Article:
So, here’s how to be a better tennis or marriage partner:
1. Communicate more—On the court, it’s easy to let a ball whiz between you while wondering which of you is going to get it. Any hesitation or confusion, and you’ve lost the point. In marriage, we often assume we know who should do what and when. We assume we know how our partner feels or what their preferences are. We are probably wrong far more often than we realize.

2. Back each other up—Sometimes I think I can get to a high ball, but when my partner backs me up, there’s reassurance that if I can’t reach it, my partner will save us. In marriage, we often have to cover for one another, to be supportive and to catch the things that get dropped.

3. Help clean up the other’s messes—When I hit a ball to the volley player instead of deep and cross court to my opponent at the baseline, I put my partner at risk on the court. But if she moves to a defensive position when she sees my mistake, she may be able to clean up the mess and get us on track. If I apologize, she acts as if it’s no big deal. A partner who constantly gripes about how I put her in a bad position and made things hard for her wouldn’t be fun to play with. In marriage, let’s face it, we often have to clean up each other’s messes, both literally and figuratively. We should do so without resentment and griping, because, hey, we’re a team.

4. Move together—When I run to the edge of the court to reach a ball, my partner moves with me to cover the middle of the court, and I do the same for her. We are instructed to move together “like we are on a string.” In marriage, we also need to move together, grow together, stick together. When we get too far apart, each going on separate tangents and not inviting the other along, the marriage gets distant. Intimacy is lost. It’s more fun to share the journey, and it protects the relationship when we are connected.

5. Build one another up—When we’re losing a match, it’s easy to get down on ourselves. Negative self-talk occurs audibly on the court. But a good partner helps you shake it off, gets you refocused, helps you take a deep breath and start again. Same goes for marriage. There are really, really bad days we have to get through. And sometimes we screw up or feel as if we failed. We need that personal cheerleader who comes to our side, even if just to share in our sadness if things don’t go as we had hoped.

6. Love-Love—Remember each game starts this way, with a score of zero (love) to zero (love). Let each day start and end with love-love from each of you.
Now, if anyone could help improve my serve, I would be most obliged.

Lori Lowe is the author of First Kiss to Lasting Bliss: Hope & Inspiration for Your Marriage. It tells the inspiring, true stories of couples who used adversity to improve their marriages–from overcoming drug addiction to cancer, infidelity, religious differences, family interference and infertility, among many others. It’s available at Amazon.com and in various e-book formats here.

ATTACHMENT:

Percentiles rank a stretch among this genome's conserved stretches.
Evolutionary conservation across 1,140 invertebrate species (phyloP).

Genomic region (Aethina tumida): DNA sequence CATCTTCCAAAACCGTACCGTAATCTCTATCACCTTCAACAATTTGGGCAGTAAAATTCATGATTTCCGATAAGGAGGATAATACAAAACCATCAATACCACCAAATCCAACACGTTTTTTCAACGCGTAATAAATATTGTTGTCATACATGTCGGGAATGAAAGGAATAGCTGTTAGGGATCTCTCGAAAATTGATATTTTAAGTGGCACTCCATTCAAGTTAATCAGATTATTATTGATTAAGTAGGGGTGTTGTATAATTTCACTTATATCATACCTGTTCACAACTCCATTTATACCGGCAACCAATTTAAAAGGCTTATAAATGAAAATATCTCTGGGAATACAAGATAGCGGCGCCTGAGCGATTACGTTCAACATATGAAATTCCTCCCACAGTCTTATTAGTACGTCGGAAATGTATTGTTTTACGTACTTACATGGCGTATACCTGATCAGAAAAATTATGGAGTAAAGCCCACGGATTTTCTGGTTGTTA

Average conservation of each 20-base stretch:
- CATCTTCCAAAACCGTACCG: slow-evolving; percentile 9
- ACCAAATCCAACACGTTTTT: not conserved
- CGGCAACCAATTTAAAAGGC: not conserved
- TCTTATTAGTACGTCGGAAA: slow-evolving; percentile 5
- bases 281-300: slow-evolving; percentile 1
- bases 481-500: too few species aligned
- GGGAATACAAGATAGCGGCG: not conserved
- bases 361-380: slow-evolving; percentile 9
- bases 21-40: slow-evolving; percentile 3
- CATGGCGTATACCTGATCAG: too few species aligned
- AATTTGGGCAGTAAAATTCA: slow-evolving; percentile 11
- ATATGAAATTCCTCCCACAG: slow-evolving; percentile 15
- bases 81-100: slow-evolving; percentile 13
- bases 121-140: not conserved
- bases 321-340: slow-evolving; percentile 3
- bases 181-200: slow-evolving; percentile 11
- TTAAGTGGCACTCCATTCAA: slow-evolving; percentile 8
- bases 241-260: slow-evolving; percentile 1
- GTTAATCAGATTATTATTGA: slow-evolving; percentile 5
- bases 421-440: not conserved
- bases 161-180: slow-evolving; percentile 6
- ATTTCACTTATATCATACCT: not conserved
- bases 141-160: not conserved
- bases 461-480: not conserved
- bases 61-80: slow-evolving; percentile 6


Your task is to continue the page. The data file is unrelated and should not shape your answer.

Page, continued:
Photo courtesy of morguefile.

Is Self-Marriage a Fluke?

wedding ring The ubiquitous selfies you see on social media are nothing compared to this new level of focusing on the self. Self-marriage is a new trend reported by CNN, a ceremony during which individuals marry themselves.

The definition of marriage is to join or unite intimately. How does one unite with oneself? Aren’t we already intimately united with our own bodies? Has the focus on individualism reached a new low?

Some claim self-marriage is about “lifting up and celebrating the singular awesomeness of yourself”. I have no problem with celebrating singlehood or the fact that you believe you are awesome. But why, oh why, does this have to involve the ceremony of marriage? Is this not just another way of drawing attention to ourselves?

So is this trend just a fluke? After all, the people promoting the idea of self-marriage are selling a “self-wedding in a box” as a way to profit on the idea. They claim, “It’s about acknowledging that you are a lovable, adorable, amazing person with all these fabulous qualities.” I hope that everyone reading this feels they can agree with that sentence, whether they are single or married or dating. You’re a lovable, amazing person. You don’t have to marry yourself to prove it to your friends and family, do you?

I haven’t hidden my opinion on the subject, but do you disagree? Is this an idea that fits in just right with the culture and its focus on individualism? Is it a good way to lift up people’s self-esteem and celebrate their life, or does it move us further away from a loving and sacrificial commitment between two married people?

Lori Lowe is the author of First Kiss to Lasting Bliss: Hope & Inspiration for Your Marriage. It tells the inspiring, true stories of couples who used adversity to improve their marriages–from overcoming drug addiction to cancer, infidelity, religious differences, family interference and infertility, among many others. It’s available at Amazon.com and in various e-book formats here.

Photo courtesy of morguefile.com.